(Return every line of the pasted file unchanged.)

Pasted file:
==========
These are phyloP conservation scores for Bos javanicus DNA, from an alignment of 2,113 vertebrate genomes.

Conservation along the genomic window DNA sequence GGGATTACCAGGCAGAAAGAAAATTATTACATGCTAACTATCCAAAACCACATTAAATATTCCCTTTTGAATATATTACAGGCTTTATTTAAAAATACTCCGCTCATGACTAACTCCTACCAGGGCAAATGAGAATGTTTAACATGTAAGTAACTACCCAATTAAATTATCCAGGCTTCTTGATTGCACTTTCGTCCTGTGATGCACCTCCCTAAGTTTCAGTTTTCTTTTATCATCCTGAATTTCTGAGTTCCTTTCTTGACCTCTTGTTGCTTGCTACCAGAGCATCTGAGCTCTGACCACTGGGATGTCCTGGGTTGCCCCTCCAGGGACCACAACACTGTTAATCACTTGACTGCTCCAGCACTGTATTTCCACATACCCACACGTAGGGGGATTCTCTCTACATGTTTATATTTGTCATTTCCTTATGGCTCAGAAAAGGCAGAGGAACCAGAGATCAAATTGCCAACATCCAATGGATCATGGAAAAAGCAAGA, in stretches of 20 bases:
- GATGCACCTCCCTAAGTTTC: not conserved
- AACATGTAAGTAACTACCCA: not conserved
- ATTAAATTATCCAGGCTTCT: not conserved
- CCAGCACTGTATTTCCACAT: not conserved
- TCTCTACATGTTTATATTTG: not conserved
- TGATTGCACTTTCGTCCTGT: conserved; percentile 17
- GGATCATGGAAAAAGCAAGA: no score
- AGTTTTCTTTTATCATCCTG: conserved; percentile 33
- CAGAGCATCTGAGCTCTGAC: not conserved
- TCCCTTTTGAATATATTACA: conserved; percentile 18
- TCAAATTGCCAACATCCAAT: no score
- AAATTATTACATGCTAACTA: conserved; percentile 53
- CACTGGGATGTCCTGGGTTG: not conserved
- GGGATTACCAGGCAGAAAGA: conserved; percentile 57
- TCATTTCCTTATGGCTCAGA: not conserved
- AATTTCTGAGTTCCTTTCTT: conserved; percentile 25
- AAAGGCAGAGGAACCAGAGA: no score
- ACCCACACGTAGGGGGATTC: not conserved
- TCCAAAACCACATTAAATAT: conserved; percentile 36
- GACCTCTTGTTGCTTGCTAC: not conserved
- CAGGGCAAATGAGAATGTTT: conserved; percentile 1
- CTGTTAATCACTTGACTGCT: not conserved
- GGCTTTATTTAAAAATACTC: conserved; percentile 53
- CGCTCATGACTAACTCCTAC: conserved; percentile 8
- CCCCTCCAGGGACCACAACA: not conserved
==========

These are phyloP conservation scores for Bos javanicus DNA, from an alignment of 2,113 vertebrate genomes.

Conservation along the genomic window DNA sequence GGGATTACCAGGCAGAAAGAAAATTATTACATGCTAACTATCCAAAACCACATTAAATATTCCCTTTTGAATATATTACAGGCTTTATTTAAAAATACTCCGCTCATGACTAACTCCTACCAGGGCAAATGAGAATGTTTAACATGTAAGTAACTACCCAATTAAATTATCCAGGCTTCTTGATTGCACTTTCGTCCTGTGATGCACCTCCCTAAGTTTCAGTTTTCTTTTATCATCCTGAATTTCTGAGTTCCTTTCTTGACCTCTTGTTGCTTGCTACCAGAGCATCTGAGCTCTGACCACTGGGATGTCCTGGGTTGCCCCTCCAGGGACCACAACACTGTTAATCACTTGACTGCTCCAGCACTGTATTTCCACATACCCACACGTAGGGGGATTCTCTCTACATGTTTATATTTGTCATTTCCTTATGGCTCAGAAAAGGCAGAGGAACCAGAGATCAAATTGCCAACATCCAATGGATCATGGAAAAAGCAAGA, in stretches of 20 bases:
- GATGCACCTCCCTAAGTTTC: not conserved
- AACATGTAAGTAACTACCCA: not conserved
- ATTAAATTATCCAGGCTTCT: not conserved
- CCAGCACTGTATTTCCACAT: not conserved
- TCTCTACATGTTTATATTTG: not conserved
- TGATTGCACTTTCGTCCTGT: conserved; percentile 17
- GGATCATGGAAAAAGCAAGA: no score
- AGTTTTCTTTTATCATCCTG: conserved; percentile 33
- CAGAGCATCTGAGCTCTGAC: not conserved
- TCCCTTTTGAATATATTACA: conserved; percentile 18
- TCAAATTGCCAACATCCAAT: no score
- AAATTATTACATGCTAACTA: conserved; percentile 53
- CACTGGGATGTCCTGGGTTG: not conserved
- GGGATTACCAGGCAGAAAGA: conserved; percentile 57
- TCATTTCCTTATGGCTCAGA: not conserved
- AATTTCTGAGTTCCTTTCTT: conserved; percentile 25
- AAAGGCAGAGGAACCAGAGA: no score
- ACCCACACGTAGGGGGATTC: not conserved
- TCCAAAACCACATTAAATAT: conserved; percentile 36
- GACCTCTTGTTGCTTGCTAC: not conserved
- CAGGGCAAATGAGAATGTTT: conserved; percentile 1
- CTGTTAATCACTTGACTGCT: not conserved
- GGCTTTATTTAAAAATACTC: conserved; percentile 53
- CGCTCATGACTAACTCCTAC: conserved; percentile 8
- CCCCTCCAGGGACCACAACA: not conserved